More clinical trials are incorporating connected digital products with each passing year

From 2000 to 2017, the number of registered clinical trials featuring CGMs, apps and other connected devices rose at a 34% CAGR, according to new data from Harvard researchers.
By Dave Muoio
03:11 pm
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Connected digital products have steadily become more prominent among clinical research efforts since the start of the millennium, according to new data published Friday in NPJ Digital Medicine.

In reviewing every trial registered with ClinicalTrials.gov between the years 2000 and 2017, a group of Harvard researchers found the use of these tools increasing with a compound annual growth rate (CAGR) of 34%.

"The use of digital products to remotely monitor patients in clinical research is not new; in fact, some early digital measurement products, such as Holter monitors and continuous blood glucose meters, have been used in clinical trials for decades," the researchers wrote in NPJ Digital Medicine. "Yet, there is a dearth of data on how often and in what context such products have been integrated into clinical research – information that has implications for stakeholders across the research ecosystem."

TOPLINE DATA

Across the 18-year study period, the researchers found the number of registered clinical trials using these devices grew more than tenfold, from just eight trials in 2000 to roughly 1,170 trials in both 2017 and 2018.

In total, the team identified nearly 6,400 such trials – but notably did not include the 1,177 initiated in 2018 in their 34% CAGR calculation, due to incomplete submission reporting for the full year.

While these trials often took the form of evidence-generating studies, the researchers noted that approximately 13% were designated as an FDA-defined development stage trial or a phase 4 post-marketing study. (For reference, 52% of all ClinicalTrials.gov data during the time period were designated as an FDA-defined phase.) Meanwhile, 19% of the connected digital product trials had an industry sponsor or collaborator (compared to 34% of ClinicalTrials.gov's total records).

The researchers described an evolution in the types of connected products included across the years, with smartphone-enabled products and mobile apps spiking from 2015 onward.

They also laid out four primary connected digital product use cases for which these trials were designed: as a validation of the product's functionality; as a test of its clinical usability; to use the product as a data-collection tool for another intervention; or to measure the product as the primary intervention (à la digital therapeutics).

HOW IT WAS DONE

Before conducting an automated text search of ClinicalTrials.gov's database, the researchers identified a list of connected digital products using relevant product lists from the Scripps Research Digital Health Library, Elektra Labs' Atlas resource, the CTTI Mobile Technologies Database and Frost and Sullivan's 2016 Wearable Technologies Report. These were used to build search terms for each identified product alongside general search terms such as "smartphone" or "smart watch" when reviewing the database's registered studies.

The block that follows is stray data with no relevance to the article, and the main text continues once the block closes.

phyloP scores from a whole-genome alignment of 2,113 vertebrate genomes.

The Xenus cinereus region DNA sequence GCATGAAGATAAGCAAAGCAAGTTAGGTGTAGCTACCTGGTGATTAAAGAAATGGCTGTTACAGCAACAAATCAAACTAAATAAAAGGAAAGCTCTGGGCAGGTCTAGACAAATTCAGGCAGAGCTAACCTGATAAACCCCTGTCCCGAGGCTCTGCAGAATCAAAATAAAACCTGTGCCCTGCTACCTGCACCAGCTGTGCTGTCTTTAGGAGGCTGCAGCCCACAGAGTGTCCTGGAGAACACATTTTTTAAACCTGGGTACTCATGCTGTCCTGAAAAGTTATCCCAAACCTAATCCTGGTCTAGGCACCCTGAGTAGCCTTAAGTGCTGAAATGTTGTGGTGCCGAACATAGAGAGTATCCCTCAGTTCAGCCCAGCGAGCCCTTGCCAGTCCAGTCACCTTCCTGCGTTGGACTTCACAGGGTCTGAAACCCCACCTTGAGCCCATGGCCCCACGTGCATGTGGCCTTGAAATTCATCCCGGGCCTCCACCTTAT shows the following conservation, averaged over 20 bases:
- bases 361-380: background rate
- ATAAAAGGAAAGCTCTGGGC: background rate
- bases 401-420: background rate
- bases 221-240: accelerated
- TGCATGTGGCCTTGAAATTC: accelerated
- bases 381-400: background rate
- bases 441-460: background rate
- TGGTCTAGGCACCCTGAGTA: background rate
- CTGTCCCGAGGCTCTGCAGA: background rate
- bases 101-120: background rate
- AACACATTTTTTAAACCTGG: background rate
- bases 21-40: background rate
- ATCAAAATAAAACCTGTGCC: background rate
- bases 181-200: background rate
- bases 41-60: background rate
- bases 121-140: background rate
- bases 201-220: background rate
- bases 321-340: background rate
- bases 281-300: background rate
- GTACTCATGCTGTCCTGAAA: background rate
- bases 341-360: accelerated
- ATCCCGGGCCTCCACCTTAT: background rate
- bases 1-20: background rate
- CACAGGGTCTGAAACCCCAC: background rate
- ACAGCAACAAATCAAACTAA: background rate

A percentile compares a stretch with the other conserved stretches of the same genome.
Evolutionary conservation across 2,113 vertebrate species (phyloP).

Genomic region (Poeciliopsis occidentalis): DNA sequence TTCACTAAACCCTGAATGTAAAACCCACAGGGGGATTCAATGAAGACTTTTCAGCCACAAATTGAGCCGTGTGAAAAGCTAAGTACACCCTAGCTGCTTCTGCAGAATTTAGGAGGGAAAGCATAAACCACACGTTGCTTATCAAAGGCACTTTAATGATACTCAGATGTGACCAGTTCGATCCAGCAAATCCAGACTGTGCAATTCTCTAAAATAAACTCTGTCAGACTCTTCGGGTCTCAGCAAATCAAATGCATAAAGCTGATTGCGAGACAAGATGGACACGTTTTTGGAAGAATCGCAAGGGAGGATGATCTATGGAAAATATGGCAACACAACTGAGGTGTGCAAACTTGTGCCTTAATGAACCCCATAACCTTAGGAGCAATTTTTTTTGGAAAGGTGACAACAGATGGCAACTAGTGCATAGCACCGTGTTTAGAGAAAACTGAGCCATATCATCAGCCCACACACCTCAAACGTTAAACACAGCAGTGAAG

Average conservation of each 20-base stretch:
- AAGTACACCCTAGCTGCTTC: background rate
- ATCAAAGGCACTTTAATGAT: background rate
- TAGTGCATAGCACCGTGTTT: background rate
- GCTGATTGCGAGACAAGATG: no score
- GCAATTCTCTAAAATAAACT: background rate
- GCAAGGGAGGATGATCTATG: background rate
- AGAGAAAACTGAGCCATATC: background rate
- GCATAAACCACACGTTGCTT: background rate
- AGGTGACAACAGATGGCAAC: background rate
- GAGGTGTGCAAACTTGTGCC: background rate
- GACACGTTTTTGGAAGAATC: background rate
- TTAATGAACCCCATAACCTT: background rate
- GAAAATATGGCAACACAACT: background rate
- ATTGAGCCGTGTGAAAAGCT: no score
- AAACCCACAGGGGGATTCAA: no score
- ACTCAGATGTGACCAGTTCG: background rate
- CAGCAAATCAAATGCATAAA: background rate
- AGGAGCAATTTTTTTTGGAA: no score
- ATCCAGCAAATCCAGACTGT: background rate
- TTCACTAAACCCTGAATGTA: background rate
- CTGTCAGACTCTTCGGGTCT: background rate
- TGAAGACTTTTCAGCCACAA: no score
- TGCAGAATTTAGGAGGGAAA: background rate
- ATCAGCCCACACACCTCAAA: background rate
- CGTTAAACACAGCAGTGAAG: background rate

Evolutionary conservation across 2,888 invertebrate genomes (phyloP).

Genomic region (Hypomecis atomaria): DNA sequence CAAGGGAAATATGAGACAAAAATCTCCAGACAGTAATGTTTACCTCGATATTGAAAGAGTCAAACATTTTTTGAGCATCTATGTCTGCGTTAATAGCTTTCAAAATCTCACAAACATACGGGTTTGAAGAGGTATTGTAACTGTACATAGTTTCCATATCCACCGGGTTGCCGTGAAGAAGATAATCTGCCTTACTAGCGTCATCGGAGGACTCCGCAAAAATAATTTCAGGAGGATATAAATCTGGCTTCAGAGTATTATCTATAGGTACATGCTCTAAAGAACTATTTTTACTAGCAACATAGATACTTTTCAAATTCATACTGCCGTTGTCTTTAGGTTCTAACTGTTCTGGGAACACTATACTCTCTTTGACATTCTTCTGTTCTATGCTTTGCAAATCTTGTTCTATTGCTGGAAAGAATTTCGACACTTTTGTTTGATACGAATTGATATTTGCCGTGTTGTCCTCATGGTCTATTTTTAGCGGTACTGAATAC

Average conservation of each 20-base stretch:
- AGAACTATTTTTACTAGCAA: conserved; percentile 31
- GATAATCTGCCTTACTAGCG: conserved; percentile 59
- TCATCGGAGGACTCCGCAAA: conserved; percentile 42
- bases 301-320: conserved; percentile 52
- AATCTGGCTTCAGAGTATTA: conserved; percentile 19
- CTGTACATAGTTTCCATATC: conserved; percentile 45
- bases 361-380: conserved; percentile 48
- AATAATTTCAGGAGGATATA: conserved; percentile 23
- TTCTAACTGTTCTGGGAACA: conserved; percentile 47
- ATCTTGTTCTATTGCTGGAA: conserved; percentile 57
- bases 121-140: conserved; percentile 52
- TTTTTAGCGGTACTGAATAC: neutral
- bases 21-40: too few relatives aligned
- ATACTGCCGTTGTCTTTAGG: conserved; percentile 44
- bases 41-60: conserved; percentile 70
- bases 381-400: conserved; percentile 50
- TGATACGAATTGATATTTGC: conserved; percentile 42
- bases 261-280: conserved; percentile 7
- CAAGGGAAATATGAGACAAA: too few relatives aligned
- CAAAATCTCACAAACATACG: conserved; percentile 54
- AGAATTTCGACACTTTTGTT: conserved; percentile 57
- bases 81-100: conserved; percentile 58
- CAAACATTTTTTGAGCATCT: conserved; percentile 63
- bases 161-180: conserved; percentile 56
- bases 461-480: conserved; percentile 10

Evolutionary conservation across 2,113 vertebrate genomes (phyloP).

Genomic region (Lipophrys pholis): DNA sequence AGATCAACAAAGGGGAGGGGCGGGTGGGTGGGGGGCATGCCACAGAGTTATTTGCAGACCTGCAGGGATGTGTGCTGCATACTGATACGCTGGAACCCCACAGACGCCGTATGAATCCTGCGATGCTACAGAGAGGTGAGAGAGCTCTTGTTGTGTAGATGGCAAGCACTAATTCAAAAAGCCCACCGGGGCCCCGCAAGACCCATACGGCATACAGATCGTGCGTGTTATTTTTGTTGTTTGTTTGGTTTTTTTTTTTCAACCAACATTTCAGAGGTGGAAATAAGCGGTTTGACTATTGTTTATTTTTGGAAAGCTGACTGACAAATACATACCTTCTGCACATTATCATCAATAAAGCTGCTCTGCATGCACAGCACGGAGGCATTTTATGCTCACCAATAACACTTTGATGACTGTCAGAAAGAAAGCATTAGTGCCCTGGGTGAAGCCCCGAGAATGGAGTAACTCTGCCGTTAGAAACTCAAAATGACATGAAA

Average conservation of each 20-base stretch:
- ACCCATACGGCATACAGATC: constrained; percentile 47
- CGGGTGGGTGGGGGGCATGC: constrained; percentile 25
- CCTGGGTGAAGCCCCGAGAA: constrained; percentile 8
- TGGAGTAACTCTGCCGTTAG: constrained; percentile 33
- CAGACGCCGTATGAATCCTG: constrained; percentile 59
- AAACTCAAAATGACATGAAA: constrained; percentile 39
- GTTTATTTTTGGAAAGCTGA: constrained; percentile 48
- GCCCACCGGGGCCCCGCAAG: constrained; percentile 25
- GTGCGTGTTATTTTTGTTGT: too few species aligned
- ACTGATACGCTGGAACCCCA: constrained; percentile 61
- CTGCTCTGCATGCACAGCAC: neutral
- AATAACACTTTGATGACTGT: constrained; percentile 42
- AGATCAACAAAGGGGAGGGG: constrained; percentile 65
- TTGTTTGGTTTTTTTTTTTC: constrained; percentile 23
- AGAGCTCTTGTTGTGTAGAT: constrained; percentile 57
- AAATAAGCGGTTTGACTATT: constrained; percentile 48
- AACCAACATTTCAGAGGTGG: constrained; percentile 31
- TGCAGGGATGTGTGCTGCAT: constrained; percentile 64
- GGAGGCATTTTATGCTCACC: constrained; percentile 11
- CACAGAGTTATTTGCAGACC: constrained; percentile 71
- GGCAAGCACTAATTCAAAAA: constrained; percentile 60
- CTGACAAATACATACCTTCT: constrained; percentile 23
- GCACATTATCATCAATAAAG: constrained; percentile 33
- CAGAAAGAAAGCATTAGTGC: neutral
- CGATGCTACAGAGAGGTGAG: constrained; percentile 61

In total, the team generated over 1,000 search terms for their review, but noted that some studies may still have been missed "because ClinicalTrials.gov does not require trial sponsors to disclose whether the data measurement tools used in the trial are connected digital products."

All trials included in the analysis must have at least begun to recruit its participants between 2000 and 2018. Researchers also reviewed a random sample from each year to ensure that their search was performing reliably.

THE LARGER TREND

The growing number of connected digital product clinical trials is clearly an important step for developers looking to validate their devices and software for broader use within healthcare, but these numbers also indicate a changing landscape for other major stakeholders.

"For pharmaceutical manufacturers and contract research organizations, the emergence of connected digital products into the clinical research space presents an opportunity to include novel trial endpoints that use real-world evidence," the researchers wrote. "For patients, connected digital products can reduce the burden of trial participation and increase the inclusivity of clinical research by fostering remote monitoring and encouraging the enrollment of individuals who might otherwise be unable to participate due to socioeconomic circumstances or travel limitations."

Digital clinical trials come in many forms, and several prominent pharma leaders have voiced their support for greater adoption of these technologies. The past few years alone have seen more than a handful of major digital-trial launches and completions from big names like Johnson & Johnson, Verily and Apple.

IN CONCLUSION

"To achieve broad adoption in clinical practice, verification and validation of connected digital products will be essential and, like other interventions, ongoing vigilance regarding their safety, efficacy, and usability will be valuable for clinicians and regulators. Future analysis in this area should explore in more detail the context in which different organizations are using connected digital products to bolster their research efforts," the researchers concluded.